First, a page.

I wondered the same thing, especially with the single mother and her children. I wonder if their lack of success was scripted. Yes, I know, it did seem like the tailor's family was industrious, as well as the young immigrants. It also seemed to me that the tailor's family was given "more respectable" work, in piecing the clothing, compared to making the flowers. The older gentleman commented that he didn't feel he should be sitting around doing "women's work." I do think the brother/sister pair will be successful, too. They recognized right off the bat that they would need to work hard. The brother didn't take a bed, in order to spare money for the next day. They are planning ahead, at least. Isn't that exactly what we do, too? We plan for unforeseen circumstances, by saving.

      I can totally understand how families would see their children as part of the labor force. It seems that to have financial success you would need your children to work alongside you, for at least part of the day. Just like living on a farm, children would have been expected to do meaningful and productive chores before and after school each day.
      I think that we're both enjoying the show! Have a great day, Cheryl!

  4. I feel that there was some laziness on the part of the single mom and kids--today, kids sleep in but back then it would never have been allowed if it were a matter of food or no food. Mom wasn't too aggressive either. And what was the end of the show all about with everyone sitting together and eating mashed potatoes and gravy? Did that happen every night for the show or did the 1870s always eat a common meal each night. I guess I don't always know what is the show and what was the reality of the time. The jobs people were looking for seemed to be today's jobs but 1870s wages. Not sure.


    1. Hi Alice,
      I wondered if the mashed potatoes and gravy were provided or if this was a meal they paid for. It does seem like it would be unethical to allow families (especially children) to starve for the sake of the show. I thought that about the children, too. In the 1870s, I would imagine the mother would rouse the children early, and get them started on productive chores for the day. At the very least, a mother would set up some schooling for part of the day, and had the kids prepare a simple meal, make beds, fetch things, or bring in drinking water for everyone, while the adults continued with work to provide for them all. I also noticed that the single mother left the others to continue making the flowers, when she took her children to their room for bedtime. I would have expected her to take a bunch of flower-making supplies with her, to continue in the work in her own room, after her children feel asleep.

      The show does emphasize how important it would have been to be industrious all of the time, with little time for breaks. Very bleak.

      Have a great day, Alice!

  5. This show must appeal to frugalistas! :) We watched it last night, as well. I agree with you on the single mom--I felt like she is used to having a safety net (friends, government assistance, etc.) and was participating in the show based on modern assumptions (i.e. somebody, somewhere will help her out). I think we were also seeing our current culture reflected in many (not all) of the children's participation--I'm pretty sure if working meant eating, kids wouldn't have been "too tired or bored" to help support the family.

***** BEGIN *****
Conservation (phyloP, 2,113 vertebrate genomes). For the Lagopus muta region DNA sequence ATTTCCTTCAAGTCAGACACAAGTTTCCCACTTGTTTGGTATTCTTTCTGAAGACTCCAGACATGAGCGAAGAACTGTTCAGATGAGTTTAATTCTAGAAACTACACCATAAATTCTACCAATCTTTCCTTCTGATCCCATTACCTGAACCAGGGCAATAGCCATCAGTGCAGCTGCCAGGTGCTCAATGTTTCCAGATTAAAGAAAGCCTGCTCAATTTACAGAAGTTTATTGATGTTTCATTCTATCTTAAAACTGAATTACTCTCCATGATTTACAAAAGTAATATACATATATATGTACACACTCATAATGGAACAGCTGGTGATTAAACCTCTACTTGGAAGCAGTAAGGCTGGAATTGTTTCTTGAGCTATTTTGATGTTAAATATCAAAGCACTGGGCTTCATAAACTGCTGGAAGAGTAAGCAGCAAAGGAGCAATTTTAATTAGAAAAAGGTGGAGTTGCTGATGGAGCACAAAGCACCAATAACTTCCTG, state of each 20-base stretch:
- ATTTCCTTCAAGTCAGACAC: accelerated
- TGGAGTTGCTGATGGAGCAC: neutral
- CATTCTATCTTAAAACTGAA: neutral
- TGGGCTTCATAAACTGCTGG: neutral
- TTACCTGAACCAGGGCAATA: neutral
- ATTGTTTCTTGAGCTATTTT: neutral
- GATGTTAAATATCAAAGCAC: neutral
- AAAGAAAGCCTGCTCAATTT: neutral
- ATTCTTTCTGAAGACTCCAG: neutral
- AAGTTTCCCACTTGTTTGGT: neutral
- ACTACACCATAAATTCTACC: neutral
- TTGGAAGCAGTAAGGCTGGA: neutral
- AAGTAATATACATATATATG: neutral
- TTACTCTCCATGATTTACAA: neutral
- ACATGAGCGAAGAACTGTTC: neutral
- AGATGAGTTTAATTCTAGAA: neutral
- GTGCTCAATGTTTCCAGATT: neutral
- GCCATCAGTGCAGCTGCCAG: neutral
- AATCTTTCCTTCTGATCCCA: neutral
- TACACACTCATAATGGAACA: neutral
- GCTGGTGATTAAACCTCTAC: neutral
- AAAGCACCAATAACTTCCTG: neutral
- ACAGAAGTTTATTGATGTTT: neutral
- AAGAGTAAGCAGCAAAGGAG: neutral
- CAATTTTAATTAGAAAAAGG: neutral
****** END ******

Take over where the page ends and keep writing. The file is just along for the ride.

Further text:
I had the same thoughts as you about making a soup or baking a potato on the stove (or in the outdoor ashes of the fire).

    On a different note--I have subbed in 1/2 applesauce and 1/2 butter in your brownie recipe--I DO like the full butter, obviously, but it was still a good result (and lighter on the waistline ...).

    1. Hi Kris,
      Yes, I think this show was designed to appeal to people like us! I have family members who would not at all "get it." With the kids, I can practically hear myself saying to my own kids, "oh you're bored, are you. I guess eating is boring, too."

      I thought it was interesting that the tailor's son understood and had used sewing machines, and knew all about the treadle machines.

      Thanks for letting me know about the brownies. I'm going to price applesauce when I buy butter. I thought I could portion out the applesauce into amounts for baking and freeze. I'll let you know how that goes.
      Have a great day, Kris!

    2. Funny! I would have a similar reaction with my kids--"You like eating, don't you?". And like you mentioned above, sleeping in wouldn't have been an option--I would have encouraged my kids to find a way to help out the family.

      I think I would have noticed that the tailor's family seemed to fare the best, financially (they also seem to work well together), and would have tried to be apprenticed to that trade in hopes of making a more stable income. Also, I liked how the new young man (Irish) was planning on saving back a bit of money for a "just in case" scenario. Exactly how my mind works!

  6. Hi, Lili--

    Glad you got the gardening done, and the brownies were good. I was thinking, though I'm not a brownie fan, that I've seen brownie recipes a couple of times that use only oil. So this was probably a great recipe to make during a butter shortfall. :)

    Have a good day! Sara

    1. Hi Sara,
      Oh thanks! And it rained overnight, so a very good thing I got the seeds all in before the rain. Interesting about brownie recipes and oil. I may try all oil the next time. I do like the flavor of butter, though. But maybe that doesn't matter so much in something chocolatey.

      I hope your day is off to a great start, Sara!

    2. Hooray for rain on the seeds!

      I don't now if you like gooey brownies or cakey ones. I think that the all-oil recipes are for gooey ones, and that makes sense. I think butter is better in almost everything (I love butter), but if you could make brownies you liked with oil, seems like it would be a more economical treat. My mom used to only use butter in things like shortbread where there was no way to get a decent flavor without it, but often used margarine, shortening, and/or oil in things with a lot of other flavors, just to save money.

      Beautiful day here, thanks! Sara

    3. Oh that's good to know, Sara, about gooey-er brownies made with oil. That's the kind that I like. My mom used half butter/half margarine in baking. She thought you could get the butter flavor with just half the amount, and subbing margarine for the other half. I prefer oil over margarine for health reasons. So I will try more of that.

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  8. I didn't realize this show had people trying to live in an earlier time. How exciting! It will keep me motivated on the treadmill. Would the show be appropriate for a 6th grader?

    1. Hi Jen,
      I can't think of anything that would not be appropriate for your daughter's age level in the show. It would be a good opening for many discussions, I'd think. Enjoy the show!
      Happy Mother's Day, Jen!